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Managing alcohol abuse in pregnancy



Kerry is a 31-year-old financial consultant in her first pregnancy. She sees you at 9:30 in your morning surgery. A waft of alcohol follows her into your consulting room. Kerry is 22 weeks' pregnant and feeling tired. She feels she has little sympathy from her boss ­ he expects her to work long hours like the other employees. You ask about her drinking habits but she denies excessive intake. Kerry asks you to write a private sicknote for a week to help her get over the tiredness.

Dr Tanvir Jamil discusses.

Not many young women smell of alcohol first thing in the morning. It is certainly a worrying sign. Don't forget the CAGE questionnaire, but the AUDIT-C has been recently recommended.

·How often do you have a drink containing alcohol?

·How many drinks do you have on a typical day when you are drinking?

·How often do you have six drinks or more on one occasion?

(Maximum score 12, cut-off for possible heavy drinking ­ five.)

I know too much alcohol in pregnancy can cause fetal alcohol syndrome (FAS) but is this pretty rare?

Many of us have probably only come across FAS during our paediatric attachments. Remember that FAS is characterised by:

·Abnormal facial features and microcephaly

·Growth retardation

·Central nervous system abnormalities (mental retardation and developmental delay)

·Hearing impairment.

New evidence seems to indicate doctors have only been recognising severe cases of FAS while children less severely affected are often labelled as having 'behavioural problems.' Up to one in 100 children may be affected. Consider FAS in any child who has a combination of the following: small for their age, snubb nose, thin upper lip, poor co-ordination, hyperactive, small eyes, learning disabilities and language and speech delay. Children with FAS may well increase as figures show that more young women than ever are binge drinking. Alcohol-related neurodevelopmental disorders (ARND) is a relatively new term for a 'mild form' of FAS.

So how much alcohol is too much in pregnancy?.

Many doctors think a few units a week is safe. In fact Alcohol Concern and the Royal College of Midwives state that up to three units/week are safe in pregnancy. But there are many experts who feel even a small amount of alcohol can harm the unborn child.

They feel all women should be asked about alcohol intake at the first antenatal consultation and in fact, like smoking, it should be part of preconceptual counselling. At present no one can quite agree as to how much is actually safe in pregnancy but everyone agrees that alcohol crosses the placenta into the fetus.

So how can I help Kerry?

Kerry is under a great deal of pressure from her employer and being pregnant and tired is not helping. But other factors may also play a part: has she had alcohol problems in the past? Is there a history of alcoholism in the family? Could she be depressed? Are there other stressors in her life apart from the job?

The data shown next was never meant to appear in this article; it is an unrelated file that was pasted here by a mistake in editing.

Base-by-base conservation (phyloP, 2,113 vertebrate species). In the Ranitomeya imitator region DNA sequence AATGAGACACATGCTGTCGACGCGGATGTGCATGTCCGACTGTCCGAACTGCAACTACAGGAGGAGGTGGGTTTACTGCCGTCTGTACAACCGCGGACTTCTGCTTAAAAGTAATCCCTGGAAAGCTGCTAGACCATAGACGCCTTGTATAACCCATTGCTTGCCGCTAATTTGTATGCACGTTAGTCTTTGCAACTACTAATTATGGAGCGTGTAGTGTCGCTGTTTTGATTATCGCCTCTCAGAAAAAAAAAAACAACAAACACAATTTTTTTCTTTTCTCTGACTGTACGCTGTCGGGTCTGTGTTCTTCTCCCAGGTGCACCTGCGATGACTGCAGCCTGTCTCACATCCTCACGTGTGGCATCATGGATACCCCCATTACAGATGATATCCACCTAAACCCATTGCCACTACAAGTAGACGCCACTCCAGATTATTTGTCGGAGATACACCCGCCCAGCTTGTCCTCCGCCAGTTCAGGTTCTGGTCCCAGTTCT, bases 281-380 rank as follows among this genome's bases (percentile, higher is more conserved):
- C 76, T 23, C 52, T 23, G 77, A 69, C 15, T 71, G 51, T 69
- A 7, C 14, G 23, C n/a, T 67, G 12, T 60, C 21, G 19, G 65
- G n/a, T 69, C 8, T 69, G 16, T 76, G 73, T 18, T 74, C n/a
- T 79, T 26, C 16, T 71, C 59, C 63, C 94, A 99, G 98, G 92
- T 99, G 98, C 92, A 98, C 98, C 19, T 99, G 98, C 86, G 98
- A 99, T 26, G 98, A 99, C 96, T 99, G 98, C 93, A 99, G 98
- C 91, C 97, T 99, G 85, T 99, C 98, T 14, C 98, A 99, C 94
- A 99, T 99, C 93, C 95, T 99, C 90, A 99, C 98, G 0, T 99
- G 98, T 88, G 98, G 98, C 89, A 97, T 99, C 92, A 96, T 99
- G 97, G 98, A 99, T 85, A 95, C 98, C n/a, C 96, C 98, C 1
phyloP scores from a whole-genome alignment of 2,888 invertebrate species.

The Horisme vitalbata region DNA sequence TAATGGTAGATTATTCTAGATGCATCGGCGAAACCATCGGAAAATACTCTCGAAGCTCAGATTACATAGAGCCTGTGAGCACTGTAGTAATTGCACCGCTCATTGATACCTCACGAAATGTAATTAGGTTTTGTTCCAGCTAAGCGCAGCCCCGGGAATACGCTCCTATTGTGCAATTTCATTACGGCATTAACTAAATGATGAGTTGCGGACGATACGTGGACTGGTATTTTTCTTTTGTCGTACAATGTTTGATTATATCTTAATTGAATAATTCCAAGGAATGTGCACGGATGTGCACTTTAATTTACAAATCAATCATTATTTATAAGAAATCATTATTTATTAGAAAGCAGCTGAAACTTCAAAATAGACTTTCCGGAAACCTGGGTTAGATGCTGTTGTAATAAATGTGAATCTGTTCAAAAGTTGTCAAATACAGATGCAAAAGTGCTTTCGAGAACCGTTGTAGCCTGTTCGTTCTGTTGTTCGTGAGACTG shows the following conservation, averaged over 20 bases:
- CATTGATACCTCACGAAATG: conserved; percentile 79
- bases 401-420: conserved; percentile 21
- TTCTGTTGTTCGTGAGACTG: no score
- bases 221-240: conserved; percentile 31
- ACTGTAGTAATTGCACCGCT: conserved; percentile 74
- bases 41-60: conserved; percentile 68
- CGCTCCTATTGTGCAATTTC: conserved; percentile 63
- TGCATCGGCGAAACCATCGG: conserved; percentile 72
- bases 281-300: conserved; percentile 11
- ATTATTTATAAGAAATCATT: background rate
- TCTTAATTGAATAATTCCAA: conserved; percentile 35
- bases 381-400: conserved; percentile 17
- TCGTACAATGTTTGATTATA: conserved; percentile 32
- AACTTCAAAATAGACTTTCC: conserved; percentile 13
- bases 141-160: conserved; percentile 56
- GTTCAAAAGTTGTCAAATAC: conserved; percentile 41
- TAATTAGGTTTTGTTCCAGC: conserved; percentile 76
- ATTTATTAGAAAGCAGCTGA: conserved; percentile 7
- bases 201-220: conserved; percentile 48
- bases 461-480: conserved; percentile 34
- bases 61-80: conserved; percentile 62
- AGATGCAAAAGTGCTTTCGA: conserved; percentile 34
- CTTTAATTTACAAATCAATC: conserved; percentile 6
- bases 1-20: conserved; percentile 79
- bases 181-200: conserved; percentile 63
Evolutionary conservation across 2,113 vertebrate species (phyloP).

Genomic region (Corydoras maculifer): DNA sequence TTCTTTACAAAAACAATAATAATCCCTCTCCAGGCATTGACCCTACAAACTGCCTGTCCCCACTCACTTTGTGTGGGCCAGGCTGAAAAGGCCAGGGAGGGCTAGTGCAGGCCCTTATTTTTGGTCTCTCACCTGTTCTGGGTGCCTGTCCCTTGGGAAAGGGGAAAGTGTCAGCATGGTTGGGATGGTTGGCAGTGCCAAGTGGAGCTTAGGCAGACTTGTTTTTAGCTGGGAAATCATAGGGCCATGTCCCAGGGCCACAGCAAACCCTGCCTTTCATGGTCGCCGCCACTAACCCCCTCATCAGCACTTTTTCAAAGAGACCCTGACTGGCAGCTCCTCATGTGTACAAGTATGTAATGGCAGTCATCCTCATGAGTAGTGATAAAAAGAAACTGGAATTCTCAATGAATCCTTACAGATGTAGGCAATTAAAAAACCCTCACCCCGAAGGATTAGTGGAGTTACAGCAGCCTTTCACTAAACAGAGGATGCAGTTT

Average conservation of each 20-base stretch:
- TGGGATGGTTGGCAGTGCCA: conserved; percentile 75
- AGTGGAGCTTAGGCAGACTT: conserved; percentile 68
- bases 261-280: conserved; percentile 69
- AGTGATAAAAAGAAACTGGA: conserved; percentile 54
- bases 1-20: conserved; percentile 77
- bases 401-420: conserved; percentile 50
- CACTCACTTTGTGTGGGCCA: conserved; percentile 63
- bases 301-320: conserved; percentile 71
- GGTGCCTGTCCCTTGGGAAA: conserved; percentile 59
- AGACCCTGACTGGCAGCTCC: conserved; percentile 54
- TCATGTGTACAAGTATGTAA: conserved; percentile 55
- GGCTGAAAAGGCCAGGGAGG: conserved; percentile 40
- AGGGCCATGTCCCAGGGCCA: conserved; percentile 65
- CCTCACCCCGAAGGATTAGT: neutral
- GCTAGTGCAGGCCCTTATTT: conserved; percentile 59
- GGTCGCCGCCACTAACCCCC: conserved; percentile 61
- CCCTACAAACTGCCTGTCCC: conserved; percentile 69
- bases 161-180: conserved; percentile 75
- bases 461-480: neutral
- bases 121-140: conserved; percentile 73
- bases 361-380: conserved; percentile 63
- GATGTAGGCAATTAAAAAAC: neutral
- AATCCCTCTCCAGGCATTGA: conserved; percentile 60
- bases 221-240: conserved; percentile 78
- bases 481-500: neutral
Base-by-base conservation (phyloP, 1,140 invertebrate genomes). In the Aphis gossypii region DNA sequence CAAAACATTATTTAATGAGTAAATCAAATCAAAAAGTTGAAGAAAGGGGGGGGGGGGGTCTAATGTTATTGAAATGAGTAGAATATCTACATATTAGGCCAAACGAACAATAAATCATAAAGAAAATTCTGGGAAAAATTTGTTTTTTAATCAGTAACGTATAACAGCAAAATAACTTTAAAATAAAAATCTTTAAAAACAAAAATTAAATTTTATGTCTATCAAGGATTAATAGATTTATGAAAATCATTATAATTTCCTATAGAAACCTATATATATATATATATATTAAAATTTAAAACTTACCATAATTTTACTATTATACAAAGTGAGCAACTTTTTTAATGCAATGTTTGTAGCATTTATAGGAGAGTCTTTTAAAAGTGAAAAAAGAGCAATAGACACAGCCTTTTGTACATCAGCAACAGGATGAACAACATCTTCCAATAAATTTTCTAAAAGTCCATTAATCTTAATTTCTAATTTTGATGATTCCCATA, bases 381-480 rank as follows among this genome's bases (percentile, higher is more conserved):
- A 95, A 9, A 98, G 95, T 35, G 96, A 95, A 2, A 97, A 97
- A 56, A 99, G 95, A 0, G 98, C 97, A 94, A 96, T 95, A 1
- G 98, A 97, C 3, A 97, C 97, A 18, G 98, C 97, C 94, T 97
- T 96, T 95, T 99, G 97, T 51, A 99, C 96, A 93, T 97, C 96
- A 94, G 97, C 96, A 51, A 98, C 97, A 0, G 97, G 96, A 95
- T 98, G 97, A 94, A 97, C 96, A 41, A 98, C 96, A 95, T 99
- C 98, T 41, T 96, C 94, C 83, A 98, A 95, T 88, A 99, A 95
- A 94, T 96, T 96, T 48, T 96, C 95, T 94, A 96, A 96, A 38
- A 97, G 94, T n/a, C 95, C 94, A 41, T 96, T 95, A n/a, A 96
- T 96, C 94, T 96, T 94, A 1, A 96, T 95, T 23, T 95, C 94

It may be worth giving in to her request for a sicknote as long as she agrees to come back and see you for review. You will need to explain the effects of alcohol on her unborn child and this may be the motivation she needs to stop drinking altogether.

Women who drink excessive alcohol during pregnancy are also more at risk of spontaneous abortion or stillbirth. A recent study has also found women who binge drink, get depressed or smoke during pregnancy boost their risk of depression and alcohol use after they give birth as well. Remember the motivational interviewing strategies for alcohol-related problems:

·Precontemplation ­ feedback on assessment of current levels of drinking; discuss associated risks; discuss lifestyle/ stresses and how alcohol fits in.

·Contemplation ­ 'What are some good and less good things about your use of alcohol'; explore reasons to quit and reasons to continue drinking; other information on health effects of drinking; recommend cutting back/stopping and explore options for taking action.

·Action ­ encourage commitment to action; address her concern's about changing behaviour; consider referral to treatment programmes or a mutual aid group counsellor, eg Alcoholics Anonymous (AA).

·Maintenance ­ foster confidence in her ability to sustain change; help develop a plan to prevent relapse; continue with AA.

·Relapse ­ explore reasons for relapse; encourage the belief that relapse does not mean failure; consider alternative treatments or coping strategies.

Kerry has a much greater chance of coming off the alcohol if she has a good support network in place. So ask her about her partner, friends and relatives. Perhaps one of them could come with her to the next review. Your support will also be invaluable and giving her appropriate sympathy and time with regular follow-up will help.

Are there any investigations that need to be done?

It is worth requesting liver function tests and a full blood count. Specifically you are looking for a raised GGT and MCV. These baseline figures can also be used for follow-up monitoring. Look also at AST and ALT (ratio of 2:1 in alcoholics). Lastly look for anaemia and thrombocytopenia which can also be caused by excessive alcohol intake.

What other practical advice can I give Kerry?

Simple advice is often most appropriate: You do not have to drink when your colleagues have a drink; If someone gives you a drink it's OK to say no; Stay away from people or places that make you drink; Do not keep alcohol at home. Reassure Kerry that it is never too late to stop drinking in pregnancy.

Tanvir Jamil is on sabbatical in Canada

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